Gary Mortara, pastor at the Faith Fellowship Church in San Leandro, CA, wanted to move his congregation into a bigger building (PDF). The plans he submitted to the city, though, called for use of a building located in an area of town that was zoned for a job promotion initiative and did not permit religious assembly, so Mortara’s plans were rejected.
Done deal, right? Not so fast.
This is where the Religious Land Use and Institutionalized Persons Act comes in. The act, otherwise known as RLUIPA (perhaps the least-helpful acronym ever), requires that, if the government imposes a substantial burden on a landowner’s sincerely-held religious beliefs, then the government must show that it is acting in furtherance of a compelling state interest, and that it has pursued that interest in the least restrictive way possible.
While this seems like a pretty big boon to house-of-worship owners everywhere, RLUIPA actually replaced an earlier statute that allowed local governments even less authority to enact laws that burdened religious activity (that earlier statute was declared unconstitutional).
RLUIPA poses, in my opinion, a handful of interesting questions, both legal and political (only two of which I’m mentioning here).
First: why was Congress so emphatic about getting this law on the books? The Supreme Court had already noted: “It is difficult to maintain that [laws that impact religion] are based on animus or hostility to the burdened religious practices or that they indicate some widespread pattern of religious discrimination in this country.” In other words: Religion doesn’t really have anything to worry about here.
The easy answer is that it’s all politics. This is a very religious country, and voting for laws that help religion helps one’s career. (To be honest, I think that in this case the easy answer is the right answer.)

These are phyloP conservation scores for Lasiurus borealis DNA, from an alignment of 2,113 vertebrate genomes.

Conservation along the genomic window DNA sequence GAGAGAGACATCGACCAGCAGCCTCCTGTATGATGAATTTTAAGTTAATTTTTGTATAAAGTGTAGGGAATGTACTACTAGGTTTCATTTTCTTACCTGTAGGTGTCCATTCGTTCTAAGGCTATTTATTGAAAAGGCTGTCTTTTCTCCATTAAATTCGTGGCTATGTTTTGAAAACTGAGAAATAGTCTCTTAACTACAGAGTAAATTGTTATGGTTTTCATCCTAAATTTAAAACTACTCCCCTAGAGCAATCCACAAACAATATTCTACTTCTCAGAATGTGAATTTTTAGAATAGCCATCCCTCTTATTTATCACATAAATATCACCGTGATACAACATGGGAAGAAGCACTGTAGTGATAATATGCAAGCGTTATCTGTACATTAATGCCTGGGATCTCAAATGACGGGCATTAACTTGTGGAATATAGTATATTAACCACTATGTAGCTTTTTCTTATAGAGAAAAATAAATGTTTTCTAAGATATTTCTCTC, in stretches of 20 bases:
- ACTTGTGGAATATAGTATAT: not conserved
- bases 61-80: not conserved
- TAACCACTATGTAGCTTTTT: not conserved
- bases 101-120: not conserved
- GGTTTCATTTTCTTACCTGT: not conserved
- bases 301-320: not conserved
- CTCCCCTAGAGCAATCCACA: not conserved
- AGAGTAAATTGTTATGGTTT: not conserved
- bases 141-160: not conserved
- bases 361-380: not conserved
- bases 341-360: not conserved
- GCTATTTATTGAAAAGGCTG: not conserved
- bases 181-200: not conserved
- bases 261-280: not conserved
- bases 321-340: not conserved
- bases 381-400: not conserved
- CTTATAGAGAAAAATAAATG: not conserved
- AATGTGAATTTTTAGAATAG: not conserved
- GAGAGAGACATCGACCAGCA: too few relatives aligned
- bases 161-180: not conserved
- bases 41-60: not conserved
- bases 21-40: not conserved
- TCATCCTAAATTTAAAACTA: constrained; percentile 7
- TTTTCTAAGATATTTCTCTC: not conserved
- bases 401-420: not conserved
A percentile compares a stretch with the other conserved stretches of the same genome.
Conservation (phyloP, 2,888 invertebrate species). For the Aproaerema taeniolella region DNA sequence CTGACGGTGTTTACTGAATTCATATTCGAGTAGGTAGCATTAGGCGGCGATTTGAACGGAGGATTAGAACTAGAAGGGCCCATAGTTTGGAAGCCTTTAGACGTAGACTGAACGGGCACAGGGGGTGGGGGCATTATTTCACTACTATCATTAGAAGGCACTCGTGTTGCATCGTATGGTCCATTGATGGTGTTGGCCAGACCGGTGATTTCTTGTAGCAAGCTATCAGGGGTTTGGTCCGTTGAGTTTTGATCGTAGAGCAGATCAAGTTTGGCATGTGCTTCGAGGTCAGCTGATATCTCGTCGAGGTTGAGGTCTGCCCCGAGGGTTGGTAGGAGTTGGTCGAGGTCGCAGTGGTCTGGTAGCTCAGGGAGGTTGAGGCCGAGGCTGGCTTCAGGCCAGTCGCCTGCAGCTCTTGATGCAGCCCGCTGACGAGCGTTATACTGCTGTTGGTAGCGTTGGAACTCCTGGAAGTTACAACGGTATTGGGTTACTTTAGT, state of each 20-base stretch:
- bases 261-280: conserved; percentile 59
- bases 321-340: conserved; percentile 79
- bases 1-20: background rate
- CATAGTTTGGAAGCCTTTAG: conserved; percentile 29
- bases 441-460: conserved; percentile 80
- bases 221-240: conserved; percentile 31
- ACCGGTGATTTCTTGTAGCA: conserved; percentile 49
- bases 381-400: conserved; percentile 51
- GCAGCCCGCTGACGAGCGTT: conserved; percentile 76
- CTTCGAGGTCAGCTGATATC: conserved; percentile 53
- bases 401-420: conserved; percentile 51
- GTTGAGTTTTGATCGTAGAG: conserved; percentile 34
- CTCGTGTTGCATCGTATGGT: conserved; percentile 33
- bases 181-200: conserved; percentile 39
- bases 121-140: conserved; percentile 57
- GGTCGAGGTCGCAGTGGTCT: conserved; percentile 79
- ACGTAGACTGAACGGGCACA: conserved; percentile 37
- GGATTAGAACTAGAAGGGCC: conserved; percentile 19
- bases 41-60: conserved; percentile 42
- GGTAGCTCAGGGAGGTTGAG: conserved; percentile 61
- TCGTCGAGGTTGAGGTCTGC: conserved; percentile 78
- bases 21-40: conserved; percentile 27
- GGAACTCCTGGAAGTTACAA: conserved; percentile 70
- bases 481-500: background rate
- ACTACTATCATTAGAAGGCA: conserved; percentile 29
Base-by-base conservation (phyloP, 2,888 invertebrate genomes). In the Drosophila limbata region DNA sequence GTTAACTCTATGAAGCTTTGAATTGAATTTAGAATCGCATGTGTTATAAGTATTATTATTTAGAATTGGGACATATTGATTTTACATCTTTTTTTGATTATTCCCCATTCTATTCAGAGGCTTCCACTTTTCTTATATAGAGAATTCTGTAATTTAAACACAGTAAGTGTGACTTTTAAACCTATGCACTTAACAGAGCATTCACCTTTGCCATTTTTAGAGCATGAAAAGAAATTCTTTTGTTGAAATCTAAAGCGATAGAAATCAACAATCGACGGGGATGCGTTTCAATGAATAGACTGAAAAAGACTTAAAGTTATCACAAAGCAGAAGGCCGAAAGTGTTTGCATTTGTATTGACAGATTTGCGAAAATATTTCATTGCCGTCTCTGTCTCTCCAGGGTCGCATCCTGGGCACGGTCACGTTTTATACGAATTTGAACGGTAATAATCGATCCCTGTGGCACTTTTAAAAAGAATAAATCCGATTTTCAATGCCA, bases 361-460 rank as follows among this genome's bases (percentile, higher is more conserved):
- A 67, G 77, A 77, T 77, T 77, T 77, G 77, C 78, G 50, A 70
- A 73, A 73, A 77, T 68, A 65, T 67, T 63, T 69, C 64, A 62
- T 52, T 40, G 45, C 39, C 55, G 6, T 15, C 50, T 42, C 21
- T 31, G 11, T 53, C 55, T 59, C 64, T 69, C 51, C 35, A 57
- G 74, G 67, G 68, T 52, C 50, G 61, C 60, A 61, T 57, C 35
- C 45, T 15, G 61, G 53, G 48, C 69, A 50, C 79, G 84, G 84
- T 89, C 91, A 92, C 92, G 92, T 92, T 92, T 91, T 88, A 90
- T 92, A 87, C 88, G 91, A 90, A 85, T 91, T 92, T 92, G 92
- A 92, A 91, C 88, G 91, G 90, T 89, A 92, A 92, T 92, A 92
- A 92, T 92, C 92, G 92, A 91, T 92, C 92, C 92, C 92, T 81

But for the sake of argument, I wonder if that’s too simple, which leads me to…
Second: What is the proper balance between the Establishment Clause and the Free Exercise Clause? Most of us reading this website are somewhat partial to the Establishment Clause (I know I am), so it’s easy for me to say, “Balance? What balance? This isn’t the 18th century, so let’s just focus on keeping religion out of the government and call it a day.” But the freedom to worship is inextricably linked to the freedom NOT to worship. It is also deeply connected to freedom of speech. Not only can we say what we want, but we can believe what we want, too. So perhaps it’s important to ensure that local governments aren’t phasing out unpopular religious groups through questionable “zoning regulations.” All I know is that atheists are fighting an uphill battle, and it’s one we’ll never win without the First Amendment.
So how do we walk the line between using the Establishment Clause to our advantage, without forgetting that the Free Exercise Clause isn’t going anywhere?
And what will become of Pastor Mortara? The Supreme Court declined to hear his case, and the 9th Circuit has held that summary judgment in favor of the city was improper. This means that, unless a settlement is reached, Mr. Mortara’s case is going to trial. Stay tuned.